Must be my journalism roots. I can't resist reporting... and I'm just leaving the three-day cozy fest known as Malice Domestic. There, I attended panels on "mysteries around the world" and "social issues in traditional mysteries" and I was invited to speak on a panel about paranormal mysteries, called "Me and My Dead Friend." And while I didn't take notes about everything, I did jot down some of the funnier and pithier bits, which I share with you now.
Guest of Honor Laurie R. King was interviewed by Hank Phillippi Ryan and was both funny and modest. She said her goal was "to keep the mirrors flashing enough so....they're blinded to the machinery." (She also added, since she doesn't outline, that "an outline is something you force out to gjve to your publisher so you can get an advance.")
Receiving her award as honored guest, Carolyn Hart noted that we were 500 strong at the Malice banquet and "I know you are good and kind because you read the traditional mystery and you believe in goodness." Whereas Aaron Elkin receiving a lifetime achievement award joshed "Your royal highness, distinguished members of the Swedish community..." (A bon mot he then credited to Ed McBain.)
Hart also noted that, when she started writing, "As far as NY was concerned the only books [worth publishing] were hardboiled thrillers written by men or mysteries by dead English ladies." But, she added, "Sue Grafton, Sara Paretsky, and Margaret Marron changed all that."
Speaking of historical mysteries, the Agatha award nominees talked about the importance of detail. As eventual Agatha winner Catriona McPherson put it: "I want to see where the scullery maids lived because that's what I would have been."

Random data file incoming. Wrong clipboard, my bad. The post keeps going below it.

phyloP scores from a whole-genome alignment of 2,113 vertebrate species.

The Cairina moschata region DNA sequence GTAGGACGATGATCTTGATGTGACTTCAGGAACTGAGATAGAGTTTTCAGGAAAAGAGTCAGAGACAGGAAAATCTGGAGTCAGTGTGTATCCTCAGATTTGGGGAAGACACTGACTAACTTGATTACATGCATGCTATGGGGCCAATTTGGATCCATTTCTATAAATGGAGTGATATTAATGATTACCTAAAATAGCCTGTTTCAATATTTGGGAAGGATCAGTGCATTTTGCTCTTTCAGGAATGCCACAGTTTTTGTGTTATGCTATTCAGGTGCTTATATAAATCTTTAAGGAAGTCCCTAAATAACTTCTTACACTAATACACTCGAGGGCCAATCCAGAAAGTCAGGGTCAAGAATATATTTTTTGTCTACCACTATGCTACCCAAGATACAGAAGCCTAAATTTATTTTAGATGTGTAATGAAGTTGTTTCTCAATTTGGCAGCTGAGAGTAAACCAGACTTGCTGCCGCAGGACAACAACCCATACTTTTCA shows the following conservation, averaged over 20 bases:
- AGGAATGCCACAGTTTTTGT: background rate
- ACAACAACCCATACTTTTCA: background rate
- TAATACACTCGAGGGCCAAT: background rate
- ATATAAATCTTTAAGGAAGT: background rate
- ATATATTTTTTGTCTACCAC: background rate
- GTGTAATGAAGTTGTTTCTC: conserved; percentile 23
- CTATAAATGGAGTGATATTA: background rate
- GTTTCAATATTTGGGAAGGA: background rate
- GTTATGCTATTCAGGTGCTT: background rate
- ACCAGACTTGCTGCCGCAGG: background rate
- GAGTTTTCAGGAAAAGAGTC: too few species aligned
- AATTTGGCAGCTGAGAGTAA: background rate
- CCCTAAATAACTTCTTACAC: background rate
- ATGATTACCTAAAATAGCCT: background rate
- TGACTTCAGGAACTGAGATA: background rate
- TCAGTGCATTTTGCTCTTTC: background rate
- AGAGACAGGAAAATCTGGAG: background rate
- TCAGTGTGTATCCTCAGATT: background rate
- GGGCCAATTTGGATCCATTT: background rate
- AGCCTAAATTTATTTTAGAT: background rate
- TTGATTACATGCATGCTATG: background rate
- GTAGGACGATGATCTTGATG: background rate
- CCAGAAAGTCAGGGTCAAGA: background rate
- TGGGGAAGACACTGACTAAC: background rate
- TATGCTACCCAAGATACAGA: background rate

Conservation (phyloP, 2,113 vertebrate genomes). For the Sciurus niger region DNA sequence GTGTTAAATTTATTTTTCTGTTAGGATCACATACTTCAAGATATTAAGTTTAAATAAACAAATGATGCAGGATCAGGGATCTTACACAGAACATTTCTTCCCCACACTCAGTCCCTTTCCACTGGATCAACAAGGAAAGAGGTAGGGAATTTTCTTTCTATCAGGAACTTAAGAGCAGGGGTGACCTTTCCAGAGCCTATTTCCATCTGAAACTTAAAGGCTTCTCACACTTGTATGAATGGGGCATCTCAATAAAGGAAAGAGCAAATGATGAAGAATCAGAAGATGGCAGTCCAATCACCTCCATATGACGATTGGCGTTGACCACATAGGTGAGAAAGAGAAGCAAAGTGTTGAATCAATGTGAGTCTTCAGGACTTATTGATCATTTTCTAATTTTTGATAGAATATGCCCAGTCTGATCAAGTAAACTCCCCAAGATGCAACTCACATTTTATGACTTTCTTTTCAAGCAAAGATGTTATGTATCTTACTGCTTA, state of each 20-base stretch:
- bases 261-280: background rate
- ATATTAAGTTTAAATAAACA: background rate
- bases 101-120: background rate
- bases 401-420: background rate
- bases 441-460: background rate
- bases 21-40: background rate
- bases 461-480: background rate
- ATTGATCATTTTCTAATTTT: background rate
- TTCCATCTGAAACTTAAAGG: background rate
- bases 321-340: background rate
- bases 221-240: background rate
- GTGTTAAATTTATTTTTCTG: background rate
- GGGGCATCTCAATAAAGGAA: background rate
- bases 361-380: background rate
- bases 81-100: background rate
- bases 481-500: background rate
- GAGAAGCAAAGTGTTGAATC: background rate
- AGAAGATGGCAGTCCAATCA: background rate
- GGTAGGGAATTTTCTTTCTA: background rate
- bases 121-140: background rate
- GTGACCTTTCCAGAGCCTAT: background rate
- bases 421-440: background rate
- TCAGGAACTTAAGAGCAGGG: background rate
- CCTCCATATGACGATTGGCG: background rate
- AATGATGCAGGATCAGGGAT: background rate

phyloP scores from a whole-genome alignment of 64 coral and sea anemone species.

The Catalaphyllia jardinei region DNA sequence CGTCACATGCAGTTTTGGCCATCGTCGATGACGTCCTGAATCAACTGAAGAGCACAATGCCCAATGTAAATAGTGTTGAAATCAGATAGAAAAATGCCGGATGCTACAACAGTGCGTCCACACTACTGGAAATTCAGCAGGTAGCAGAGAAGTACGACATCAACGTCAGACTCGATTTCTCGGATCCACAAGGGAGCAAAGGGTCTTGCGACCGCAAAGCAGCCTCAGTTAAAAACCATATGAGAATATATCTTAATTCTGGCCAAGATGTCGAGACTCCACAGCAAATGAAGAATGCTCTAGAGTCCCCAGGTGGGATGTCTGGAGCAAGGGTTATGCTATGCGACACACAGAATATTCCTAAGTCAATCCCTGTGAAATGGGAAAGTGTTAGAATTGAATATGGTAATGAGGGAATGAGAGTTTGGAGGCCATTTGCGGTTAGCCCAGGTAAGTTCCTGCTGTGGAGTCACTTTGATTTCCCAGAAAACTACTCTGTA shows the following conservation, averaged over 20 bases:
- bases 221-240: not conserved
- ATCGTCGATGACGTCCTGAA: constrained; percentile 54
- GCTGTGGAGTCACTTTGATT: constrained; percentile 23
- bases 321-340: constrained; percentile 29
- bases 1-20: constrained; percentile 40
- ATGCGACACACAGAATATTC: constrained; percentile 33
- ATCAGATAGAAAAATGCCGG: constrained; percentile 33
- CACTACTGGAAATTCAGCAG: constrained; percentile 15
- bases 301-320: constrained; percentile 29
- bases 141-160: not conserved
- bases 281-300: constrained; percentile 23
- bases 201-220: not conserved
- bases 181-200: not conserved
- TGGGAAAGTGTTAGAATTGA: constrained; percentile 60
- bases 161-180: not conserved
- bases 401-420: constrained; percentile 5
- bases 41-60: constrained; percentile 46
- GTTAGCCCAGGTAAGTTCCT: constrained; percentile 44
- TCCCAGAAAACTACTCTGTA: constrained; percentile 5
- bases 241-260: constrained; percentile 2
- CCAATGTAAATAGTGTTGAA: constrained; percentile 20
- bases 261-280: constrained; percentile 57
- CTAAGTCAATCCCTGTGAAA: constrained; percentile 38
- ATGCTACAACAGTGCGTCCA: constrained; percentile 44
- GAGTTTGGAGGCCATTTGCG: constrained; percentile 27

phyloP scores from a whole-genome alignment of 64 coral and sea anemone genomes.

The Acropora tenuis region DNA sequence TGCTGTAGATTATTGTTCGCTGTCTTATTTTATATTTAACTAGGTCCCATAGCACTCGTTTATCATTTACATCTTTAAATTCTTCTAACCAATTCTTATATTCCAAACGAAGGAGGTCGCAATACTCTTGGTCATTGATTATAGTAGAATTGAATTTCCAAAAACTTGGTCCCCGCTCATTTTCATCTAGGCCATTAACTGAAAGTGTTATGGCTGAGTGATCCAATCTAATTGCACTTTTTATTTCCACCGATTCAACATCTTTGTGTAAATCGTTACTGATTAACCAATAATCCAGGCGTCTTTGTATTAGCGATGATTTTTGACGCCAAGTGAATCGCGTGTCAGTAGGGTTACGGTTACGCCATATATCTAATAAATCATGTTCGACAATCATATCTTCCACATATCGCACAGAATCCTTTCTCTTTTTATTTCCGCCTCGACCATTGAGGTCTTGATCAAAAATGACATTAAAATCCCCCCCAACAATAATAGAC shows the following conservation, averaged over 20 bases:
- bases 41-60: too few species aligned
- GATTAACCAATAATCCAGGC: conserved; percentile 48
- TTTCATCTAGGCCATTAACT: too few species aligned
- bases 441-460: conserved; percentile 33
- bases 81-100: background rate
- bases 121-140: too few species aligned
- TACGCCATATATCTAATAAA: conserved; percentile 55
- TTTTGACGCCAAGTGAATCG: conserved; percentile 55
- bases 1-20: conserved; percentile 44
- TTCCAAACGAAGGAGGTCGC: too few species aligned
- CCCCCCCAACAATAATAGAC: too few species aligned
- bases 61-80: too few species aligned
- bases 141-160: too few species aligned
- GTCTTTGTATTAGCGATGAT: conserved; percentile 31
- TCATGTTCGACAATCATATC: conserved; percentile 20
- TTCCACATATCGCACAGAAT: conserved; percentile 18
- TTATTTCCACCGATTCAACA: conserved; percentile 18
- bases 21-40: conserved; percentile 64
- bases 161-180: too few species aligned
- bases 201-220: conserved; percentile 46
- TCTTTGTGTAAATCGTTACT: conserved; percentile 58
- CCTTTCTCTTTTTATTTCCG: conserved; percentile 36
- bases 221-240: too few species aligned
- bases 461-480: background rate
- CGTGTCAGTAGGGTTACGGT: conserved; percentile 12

Rhys Bowen was quite eloquent about the importance of historicals, saying, "History is written by men, historical novels, written by women...run around the back and give you the social history." She then added: "the fascinating thing about the British upperclass is that they really do believe God created them and then he rested." And, most tellingly: "you have to write with no foreshadowing...in 1930s England, Hitler was 'that funny little man.'"
Speaking of the difference in mysteries set outside the US, the panelists pinpointed some important fact. "In the UK, guns are illegal," noted Peter Robinson. "But CCTV is everywhere and everyone knows that so you have to work around that."
Toastmaster Laura Lippman closed the festivities with some encouraging words.
"So many times you solve a particularly troublesome plot problem when you're not trying to solve it," she said, explaining that (like me) she gets some of her best ideas on the treadmill.
"You have to get lucky in this field but to get lucky you have to do the work." She related this to a story of her agent giving one of her books to a film producer... the agent meeting the producer was luck. But the book? That was the work Laura had already done. "you've got to own your dreams," she also said. "You've got to admit what you want. And when you get it, dream bigger.
And finally, she gave us a haiku: ""what a swell party/you don't have to go home/but you can't stay here."